Regent candidate interviews underway

Joel Sawyer

Jockeying for five open seats on the University’s Board of Regents began in earnest Thursday as seven of the 23 candidates for the board underwent preliminary interviews with the Regent Candidate Advisory Council.
The appointment of between three and five new regents might change the face of the University’s 12-member governing body. Only two current regents — H. Bryan Neel and Michael O’Keefe — are seeking re-election.
Interviews with the remaining candidates continue today and Monday. On Tuesday, the council will recommend two to four finalists from each district to a legislative committee for approval. The committee will forward one name from each district to a joint session of the legislature, which will elect new regents by Feb. 20.
Candidates interviewed Thursday answered a variety of questions about the University, including why they wanted to be regents and how they would deal with such issues as tenure, decreased state funding, and the sometimes difficult relationship between the board and the school’s administration.
Barbara Klemme, who faces six other candidates for the Sixth Congressional District seat currently held by outgoing regent Wendell Anderson, said she was qualified to join the board because of her extensive experience in higher education.
“My heart always has been in board service, particularly where it relates to higher education,” said Klemme, a Stillwater native who is a consultant for nonprofit organizations.
Klemme said her vision for the University’s future includes strong ties with the Minnesota State Colleges and University system, and a redefinition of the role the University should play in educating Minnesotans.
District Five candidate William Drake, who faces stiff opposition from O’Keefe, said regents and the administration must have clearly defined roles.
“The administration operates and manages the University,” said the president and CEO of Islet Technology, Inc. “The regents challenge the administration to rethink and refine plans, but not get into the day-to-day management of the University,” Drake added.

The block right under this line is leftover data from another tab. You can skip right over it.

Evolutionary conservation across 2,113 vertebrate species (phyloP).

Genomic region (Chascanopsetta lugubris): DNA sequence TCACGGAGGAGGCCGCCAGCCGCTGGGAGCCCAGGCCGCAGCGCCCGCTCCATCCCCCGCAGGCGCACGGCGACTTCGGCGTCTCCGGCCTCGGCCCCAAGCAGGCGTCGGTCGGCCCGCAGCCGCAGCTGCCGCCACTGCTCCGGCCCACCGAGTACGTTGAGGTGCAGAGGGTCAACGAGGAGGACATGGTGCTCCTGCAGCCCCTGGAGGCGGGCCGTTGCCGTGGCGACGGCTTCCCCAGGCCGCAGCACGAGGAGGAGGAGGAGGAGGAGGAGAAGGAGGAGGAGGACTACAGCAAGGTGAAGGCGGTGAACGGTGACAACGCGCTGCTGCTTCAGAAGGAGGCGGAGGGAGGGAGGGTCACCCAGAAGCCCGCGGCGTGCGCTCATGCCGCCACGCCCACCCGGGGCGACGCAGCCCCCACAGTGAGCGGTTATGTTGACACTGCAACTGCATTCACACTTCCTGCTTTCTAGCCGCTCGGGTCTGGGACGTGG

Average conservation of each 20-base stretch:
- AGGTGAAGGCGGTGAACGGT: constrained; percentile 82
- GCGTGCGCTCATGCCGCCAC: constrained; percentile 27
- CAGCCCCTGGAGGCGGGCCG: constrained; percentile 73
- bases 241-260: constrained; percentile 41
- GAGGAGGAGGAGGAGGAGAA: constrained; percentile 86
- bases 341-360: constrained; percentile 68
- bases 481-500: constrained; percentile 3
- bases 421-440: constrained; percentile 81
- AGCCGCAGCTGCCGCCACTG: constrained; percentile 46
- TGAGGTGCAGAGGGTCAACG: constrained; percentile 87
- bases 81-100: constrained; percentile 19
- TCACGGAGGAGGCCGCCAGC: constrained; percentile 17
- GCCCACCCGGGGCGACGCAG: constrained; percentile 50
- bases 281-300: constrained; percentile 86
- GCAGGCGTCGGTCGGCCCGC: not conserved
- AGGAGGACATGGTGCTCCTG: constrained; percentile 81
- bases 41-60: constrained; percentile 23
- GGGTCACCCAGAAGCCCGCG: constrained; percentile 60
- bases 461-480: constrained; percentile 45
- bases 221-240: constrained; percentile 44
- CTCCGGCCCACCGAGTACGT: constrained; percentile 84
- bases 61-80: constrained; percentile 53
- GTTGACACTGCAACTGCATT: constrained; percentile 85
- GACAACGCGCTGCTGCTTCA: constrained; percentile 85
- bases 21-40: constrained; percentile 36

Regents have been assailed in the last year for their handling of disputes over tenure, their proposal to close General College and a presidential search that many, including Gov. Arne Carlson, considered flawed.
Retired DCA, Inc. executive Dean Wahlberg said the perception that serving on the board is a thankless task, did not dissuade him from seeking an appointment.
Much of that perception, he said, stemmed from the “in-your-face” attitude displayed by many current regents.
“That’s not the way you run a railroad or a University,” Wahlberg added.
Wahlberg, who is running for the Sixth District spot, admitted he was not intimately familiar with the state’s higher education system and many elements of the University. He also said he did not have a vision for where he wanted the school to be in 10 to 15 years.
“I haven’t thought much about that,” he said.
Wahlberg did, however, say that the University should not give up its role as the premier learning center in the state.
“The University is not there to make money,” he said. “It’s there to make a difference in people’s lives.”
Thomas Stoa, a physician from Winona, and Neel’s only challenger in the First District, said he would like to change the tarnished image of the University.
“I’d like to help restore the luster of an elite research institution,” he said.
Stoa also said he would like the University to adopt some corporate management practices to increase the school’s efficiency.
“It needs to be run with business-like motivations, but it’s important to keep in mind that it is an educational institution,” he said.
The council also interviewed Vernon Hoium, a lawyer from the Sixth District; Fourth District candidate Andrew Boss; and Seventh District candidate Roland Dille. Boss is the chairman of St. Anthony Park State Bank in St. Paul. Dille is a former president of Moorhead State University.
— Staff Reporter Jennifer Niemela contributed to this story